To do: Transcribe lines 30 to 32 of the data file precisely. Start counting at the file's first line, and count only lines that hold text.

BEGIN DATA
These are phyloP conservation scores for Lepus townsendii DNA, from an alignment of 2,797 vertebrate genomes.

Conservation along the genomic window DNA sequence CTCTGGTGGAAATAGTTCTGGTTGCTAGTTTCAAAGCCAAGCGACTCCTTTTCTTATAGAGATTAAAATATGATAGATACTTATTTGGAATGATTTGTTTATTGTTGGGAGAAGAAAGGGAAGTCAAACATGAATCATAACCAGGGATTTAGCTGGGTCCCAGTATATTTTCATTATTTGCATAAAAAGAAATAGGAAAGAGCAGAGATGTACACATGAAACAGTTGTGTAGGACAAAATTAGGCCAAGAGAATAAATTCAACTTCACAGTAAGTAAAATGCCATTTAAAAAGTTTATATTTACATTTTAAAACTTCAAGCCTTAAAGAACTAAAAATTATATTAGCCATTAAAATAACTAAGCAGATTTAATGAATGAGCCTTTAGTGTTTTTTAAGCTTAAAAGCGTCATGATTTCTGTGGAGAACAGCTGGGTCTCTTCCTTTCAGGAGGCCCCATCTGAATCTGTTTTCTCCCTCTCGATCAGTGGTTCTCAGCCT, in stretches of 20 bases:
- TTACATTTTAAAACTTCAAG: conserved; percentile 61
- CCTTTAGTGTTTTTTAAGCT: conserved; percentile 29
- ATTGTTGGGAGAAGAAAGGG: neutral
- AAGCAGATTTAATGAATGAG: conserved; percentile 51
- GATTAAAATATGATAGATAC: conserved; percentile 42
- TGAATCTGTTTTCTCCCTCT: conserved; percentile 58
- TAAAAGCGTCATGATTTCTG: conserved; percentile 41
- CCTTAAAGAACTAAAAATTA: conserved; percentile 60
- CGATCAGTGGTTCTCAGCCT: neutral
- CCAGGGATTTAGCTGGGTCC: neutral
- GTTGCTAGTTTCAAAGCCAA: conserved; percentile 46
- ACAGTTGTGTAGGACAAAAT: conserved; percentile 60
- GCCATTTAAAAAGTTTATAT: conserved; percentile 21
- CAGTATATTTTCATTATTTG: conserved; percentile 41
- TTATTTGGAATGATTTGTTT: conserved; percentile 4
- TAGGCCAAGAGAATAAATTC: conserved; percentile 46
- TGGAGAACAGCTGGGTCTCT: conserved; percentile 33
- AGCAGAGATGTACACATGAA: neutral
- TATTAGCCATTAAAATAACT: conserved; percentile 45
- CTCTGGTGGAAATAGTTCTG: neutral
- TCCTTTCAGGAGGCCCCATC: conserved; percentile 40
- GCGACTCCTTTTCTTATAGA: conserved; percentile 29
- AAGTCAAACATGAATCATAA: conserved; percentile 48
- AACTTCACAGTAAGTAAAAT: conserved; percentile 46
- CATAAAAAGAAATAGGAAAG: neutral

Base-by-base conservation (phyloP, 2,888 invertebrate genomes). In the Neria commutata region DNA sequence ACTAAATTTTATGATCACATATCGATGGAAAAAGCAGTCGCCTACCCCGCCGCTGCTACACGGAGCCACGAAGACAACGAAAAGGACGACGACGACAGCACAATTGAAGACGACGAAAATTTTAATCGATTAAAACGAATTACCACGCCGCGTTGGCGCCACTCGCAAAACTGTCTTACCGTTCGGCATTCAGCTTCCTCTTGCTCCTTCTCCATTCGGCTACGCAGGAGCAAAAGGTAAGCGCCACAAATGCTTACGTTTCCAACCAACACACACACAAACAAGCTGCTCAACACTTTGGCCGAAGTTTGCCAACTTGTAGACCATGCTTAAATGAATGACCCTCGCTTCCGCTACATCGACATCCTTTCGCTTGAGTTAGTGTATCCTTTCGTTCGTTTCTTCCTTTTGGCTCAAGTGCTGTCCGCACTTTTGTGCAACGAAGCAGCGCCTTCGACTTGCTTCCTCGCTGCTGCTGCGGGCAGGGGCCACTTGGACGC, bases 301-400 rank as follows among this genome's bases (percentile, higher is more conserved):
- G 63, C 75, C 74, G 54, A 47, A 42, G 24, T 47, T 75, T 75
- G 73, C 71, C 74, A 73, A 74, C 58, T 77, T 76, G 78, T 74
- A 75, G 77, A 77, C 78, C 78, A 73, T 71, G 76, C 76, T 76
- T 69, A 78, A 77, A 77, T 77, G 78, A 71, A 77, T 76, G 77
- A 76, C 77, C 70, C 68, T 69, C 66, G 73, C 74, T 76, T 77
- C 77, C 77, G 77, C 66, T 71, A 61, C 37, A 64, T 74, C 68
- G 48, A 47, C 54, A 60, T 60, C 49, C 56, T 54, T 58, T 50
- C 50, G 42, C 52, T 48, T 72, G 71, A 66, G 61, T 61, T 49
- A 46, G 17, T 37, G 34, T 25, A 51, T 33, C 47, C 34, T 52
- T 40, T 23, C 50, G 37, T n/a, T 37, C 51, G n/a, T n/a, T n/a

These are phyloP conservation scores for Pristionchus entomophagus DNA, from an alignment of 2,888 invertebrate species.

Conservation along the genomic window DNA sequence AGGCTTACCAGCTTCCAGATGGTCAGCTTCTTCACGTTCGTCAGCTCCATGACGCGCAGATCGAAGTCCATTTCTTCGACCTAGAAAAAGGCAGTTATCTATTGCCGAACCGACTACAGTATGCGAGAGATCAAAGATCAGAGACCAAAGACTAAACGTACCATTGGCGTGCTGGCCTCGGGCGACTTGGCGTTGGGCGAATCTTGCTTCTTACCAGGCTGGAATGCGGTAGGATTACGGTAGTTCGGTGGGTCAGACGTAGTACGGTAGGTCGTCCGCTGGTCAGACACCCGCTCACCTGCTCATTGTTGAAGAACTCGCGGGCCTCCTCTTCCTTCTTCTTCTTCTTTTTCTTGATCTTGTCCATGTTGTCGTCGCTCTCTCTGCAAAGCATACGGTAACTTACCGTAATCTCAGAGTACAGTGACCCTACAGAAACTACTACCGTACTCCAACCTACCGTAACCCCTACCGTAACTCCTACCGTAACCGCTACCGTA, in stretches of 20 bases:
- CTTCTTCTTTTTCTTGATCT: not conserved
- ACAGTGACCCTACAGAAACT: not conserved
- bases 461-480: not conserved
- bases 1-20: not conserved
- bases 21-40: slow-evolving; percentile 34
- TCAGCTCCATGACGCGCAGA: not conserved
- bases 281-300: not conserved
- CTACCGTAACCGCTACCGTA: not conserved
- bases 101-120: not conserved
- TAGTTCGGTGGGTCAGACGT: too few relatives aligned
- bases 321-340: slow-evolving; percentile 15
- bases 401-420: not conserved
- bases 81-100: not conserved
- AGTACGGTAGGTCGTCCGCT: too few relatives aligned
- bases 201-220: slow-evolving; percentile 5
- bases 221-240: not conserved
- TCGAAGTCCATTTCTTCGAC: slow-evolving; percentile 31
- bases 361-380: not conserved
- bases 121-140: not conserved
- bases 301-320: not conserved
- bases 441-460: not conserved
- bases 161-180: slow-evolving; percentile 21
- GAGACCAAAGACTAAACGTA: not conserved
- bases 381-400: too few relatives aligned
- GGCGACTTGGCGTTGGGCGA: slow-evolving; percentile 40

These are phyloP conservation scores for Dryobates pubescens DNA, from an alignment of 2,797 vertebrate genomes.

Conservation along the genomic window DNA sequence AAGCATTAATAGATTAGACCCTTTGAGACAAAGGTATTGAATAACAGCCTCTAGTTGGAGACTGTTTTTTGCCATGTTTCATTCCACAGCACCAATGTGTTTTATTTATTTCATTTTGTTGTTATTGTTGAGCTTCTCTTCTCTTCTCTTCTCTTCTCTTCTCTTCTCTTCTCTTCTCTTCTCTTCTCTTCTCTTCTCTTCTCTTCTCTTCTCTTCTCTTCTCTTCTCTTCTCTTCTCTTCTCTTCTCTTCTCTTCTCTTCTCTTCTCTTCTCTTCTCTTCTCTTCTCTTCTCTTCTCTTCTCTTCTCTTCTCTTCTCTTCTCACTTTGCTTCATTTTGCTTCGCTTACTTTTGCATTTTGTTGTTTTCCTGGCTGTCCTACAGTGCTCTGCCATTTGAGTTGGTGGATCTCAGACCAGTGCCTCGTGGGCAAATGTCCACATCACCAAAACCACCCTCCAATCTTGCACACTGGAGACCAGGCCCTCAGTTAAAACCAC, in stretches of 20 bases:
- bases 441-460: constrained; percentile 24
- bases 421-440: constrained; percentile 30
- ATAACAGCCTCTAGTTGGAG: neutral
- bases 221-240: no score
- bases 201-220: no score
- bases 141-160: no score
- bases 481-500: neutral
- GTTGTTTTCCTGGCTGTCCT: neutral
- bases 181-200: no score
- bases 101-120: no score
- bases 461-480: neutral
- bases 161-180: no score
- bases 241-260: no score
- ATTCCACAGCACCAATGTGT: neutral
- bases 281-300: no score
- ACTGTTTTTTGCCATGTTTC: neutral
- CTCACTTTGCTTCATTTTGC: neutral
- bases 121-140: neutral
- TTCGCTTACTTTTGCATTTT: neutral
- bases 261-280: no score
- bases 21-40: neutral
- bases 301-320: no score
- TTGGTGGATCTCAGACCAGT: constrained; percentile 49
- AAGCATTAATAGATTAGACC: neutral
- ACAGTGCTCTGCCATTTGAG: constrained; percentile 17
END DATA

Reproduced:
- G 73, C 71, C 74, A 73, A 74, C 58, T 77, T 76, G 78, T 74
- A 75, G 77, A 77, C 78, C 78, A 73, T 71, G 76, C 76, T 76
- T 69, A 78, A 77, A 77, T 77, G 78, A 71, A 77, T 76, G 77